Fermentation is wild, unpredictable, and fun!
Lunch Hour Lesson #12
The use of vinegar in preserving vegetables came about in the 19th century when industry started experimenting with ways to make vegetables a shelf-stable product. It is easier to implement this type of preservation in a factory setting, because you assure that the same results are produced each time.
Fermentation, on the other hand, is a wild and unpredictable ancient tradition! The vegetables get preserved with the beneficial bacteria and yeasts that are already present in the air and on the vegetables themselves. Temperature matters, and so does the length of time that they sit.
But even though vinegar gives more consistent results in an industrial setting (and even in a home setting), there are other factors besides consistency that I argue make it worth experimenting with fermentation.
For example, some people use vinegar to make pickled cabbage. Or you can ferment cabbage to make raw sauerkraut. Turns out the raw sauerkraut has more than eight times the recommended daily amount of Vitamin C than the pickled cabbage using vinegar! This is a good example of how fermentation increases antioxidants in food.
Let’s talk now about how to make pickles the old fashioned way. Last summer I told my 6 year old neighbor that I was making pickles and she asked if she could help me out. We rinsed the pickling cucumbers – it’s a variety that is short and stubby with little bumps on the side – and packed them vertically into a glass mason jar.
We measured the salt, and she asked why the salt wasn’t white. I explained that we were using a type of sea salt from Utah which has a pinkish color that shows the minerals.
We dissolved the salt in water to make a brine and then we the brine over the cucumbers. At this point we could have closed the jar and let them ferment, but I like to add a little flavor!
So I added fresh dill, mustard seed, coriander seed, and peppercorns. And I also went out back and picked a few raspberry leaves to put in the brine with the pickles – this helps make them snappy! Oak, grape, or black tea leaves will also release tannins into the brine and do the same thing. We closed the jar and let it sit on the counter to do its thing.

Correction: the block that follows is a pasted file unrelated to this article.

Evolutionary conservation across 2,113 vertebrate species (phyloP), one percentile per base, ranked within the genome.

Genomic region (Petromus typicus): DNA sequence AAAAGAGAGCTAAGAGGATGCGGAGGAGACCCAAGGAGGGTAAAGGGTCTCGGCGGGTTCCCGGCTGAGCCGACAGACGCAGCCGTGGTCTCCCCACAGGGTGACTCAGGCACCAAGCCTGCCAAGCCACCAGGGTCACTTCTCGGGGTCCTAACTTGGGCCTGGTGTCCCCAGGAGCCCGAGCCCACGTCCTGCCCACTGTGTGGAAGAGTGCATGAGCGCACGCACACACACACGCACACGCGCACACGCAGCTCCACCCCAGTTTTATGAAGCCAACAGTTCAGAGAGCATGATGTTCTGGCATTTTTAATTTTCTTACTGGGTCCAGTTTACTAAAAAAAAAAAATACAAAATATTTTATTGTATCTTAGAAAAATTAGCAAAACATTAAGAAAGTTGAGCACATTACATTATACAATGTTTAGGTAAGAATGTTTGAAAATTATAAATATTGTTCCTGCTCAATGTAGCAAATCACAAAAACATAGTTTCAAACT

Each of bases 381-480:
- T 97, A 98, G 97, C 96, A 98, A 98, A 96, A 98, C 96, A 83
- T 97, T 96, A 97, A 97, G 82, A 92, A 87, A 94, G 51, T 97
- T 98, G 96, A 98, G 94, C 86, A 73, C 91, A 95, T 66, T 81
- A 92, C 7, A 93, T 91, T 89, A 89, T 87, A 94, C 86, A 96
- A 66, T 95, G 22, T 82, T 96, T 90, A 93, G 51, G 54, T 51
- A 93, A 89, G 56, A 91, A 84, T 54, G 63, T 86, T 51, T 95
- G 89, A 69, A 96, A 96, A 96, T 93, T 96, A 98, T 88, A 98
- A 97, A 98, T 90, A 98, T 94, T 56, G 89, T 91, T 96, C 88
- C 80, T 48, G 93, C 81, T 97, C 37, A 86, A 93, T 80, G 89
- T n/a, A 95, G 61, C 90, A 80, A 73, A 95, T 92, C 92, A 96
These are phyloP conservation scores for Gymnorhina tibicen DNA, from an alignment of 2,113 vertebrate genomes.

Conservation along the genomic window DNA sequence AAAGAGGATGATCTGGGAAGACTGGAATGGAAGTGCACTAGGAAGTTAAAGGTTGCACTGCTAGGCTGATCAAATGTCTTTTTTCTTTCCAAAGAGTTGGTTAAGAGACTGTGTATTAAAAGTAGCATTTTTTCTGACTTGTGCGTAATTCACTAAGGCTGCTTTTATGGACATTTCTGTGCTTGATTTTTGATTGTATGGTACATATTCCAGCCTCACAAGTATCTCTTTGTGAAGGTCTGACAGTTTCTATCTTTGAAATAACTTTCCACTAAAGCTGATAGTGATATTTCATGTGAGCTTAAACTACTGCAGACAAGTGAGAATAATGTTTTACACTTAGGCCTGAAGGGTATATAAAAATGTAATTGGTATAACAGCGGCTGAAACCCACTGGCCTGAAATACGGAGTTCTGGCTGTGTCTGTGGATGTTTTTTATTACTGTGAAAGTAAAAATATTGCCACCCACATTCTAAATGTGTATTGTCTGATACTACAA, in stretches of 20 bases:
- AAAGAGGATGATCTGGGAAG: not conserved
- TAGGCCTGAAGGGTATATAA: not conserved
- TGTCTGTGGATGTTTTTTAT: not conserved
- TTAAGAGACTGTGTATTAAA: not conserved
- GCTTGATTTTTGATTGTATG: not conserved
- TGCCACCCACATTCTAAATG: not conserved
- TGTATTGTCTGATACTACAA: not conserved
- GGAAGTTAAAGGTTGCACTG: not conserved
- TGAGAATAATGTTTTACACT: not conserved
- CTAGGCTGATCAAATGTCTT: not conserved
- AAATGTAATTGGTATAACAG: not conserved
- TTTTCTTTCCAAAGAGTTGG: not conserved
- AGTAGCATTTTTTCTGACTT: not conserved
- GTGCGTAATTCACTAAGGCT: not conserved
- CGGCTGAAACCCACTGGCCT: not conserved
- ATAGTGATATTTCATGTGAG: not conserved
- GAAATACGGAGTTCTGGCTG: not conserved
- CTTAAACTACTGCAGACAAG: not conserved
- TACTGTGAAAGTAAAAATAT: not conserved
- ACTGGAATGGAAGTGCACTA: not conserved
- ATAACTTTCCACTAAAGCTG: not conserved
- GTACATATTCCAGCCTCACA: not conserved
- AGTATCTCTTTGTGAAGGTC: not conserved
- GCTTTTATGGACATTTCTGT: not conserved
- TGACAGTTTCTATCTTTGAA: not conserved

Make solid connections between food quality and health.
And, I wish I could tell you that they turned out amazing! But, they didn’t. You know how I said that fermentation was wild and unpredictable? Well, the weather got hot, and they fermented faster than I expected. When I tested them after two weeks, they tasted a little alcoholic. That’s how I knew the fermentation had gone too far and it probably would have only needed a week in that weather. Lesson learned!
Green tomatoes can be pickled in the same way as cucumbers, so I chopped them up and added some jalapeño peppers to the jar with a salt brine and coriander, mustard seed, and garlic for flavor.
These came out perfectly, and they’re so delicious that next year we won’t be bummed if all the tomatoes don’t ripen in time. Here’s the recipe I used:
- 4.5 pounds green tomatoes, chopped into cherry tomato size
- 1/2 pound hot peppers, halved
- 3 heads of garlic, peeled and separated into cloves
- 1/4 cup sea salt
- 8 cups water
- 2 tablespoons coriander seed
- 2 tablespoons mustard seed
- 5 raspberry leaves
Warm the sea salt and water until dissolved to make a brine, then let cool to room temperature. Meanwhile, prepare the tomatoes, peppers, and garlic. Get your fermentation vessel ready. I used one 3 liter and one 1.5 liter jar with airlocks. Divide the vegetables between the jars, adding the coriander and mustard as you go. Pour the cooled brine over the vegetables in both jars. Lay the raspberry leaves on top and put a glass weight on to hold everything under the surface of the water, then seal the lid and fill the airlock. Let ferment on the counter for 14 days, then transfer to the refrigerator.
Share the recipe for fermented green tomatoes with a friend and encourage them to give it a try. Or better yet, get a group together and make a big batch!
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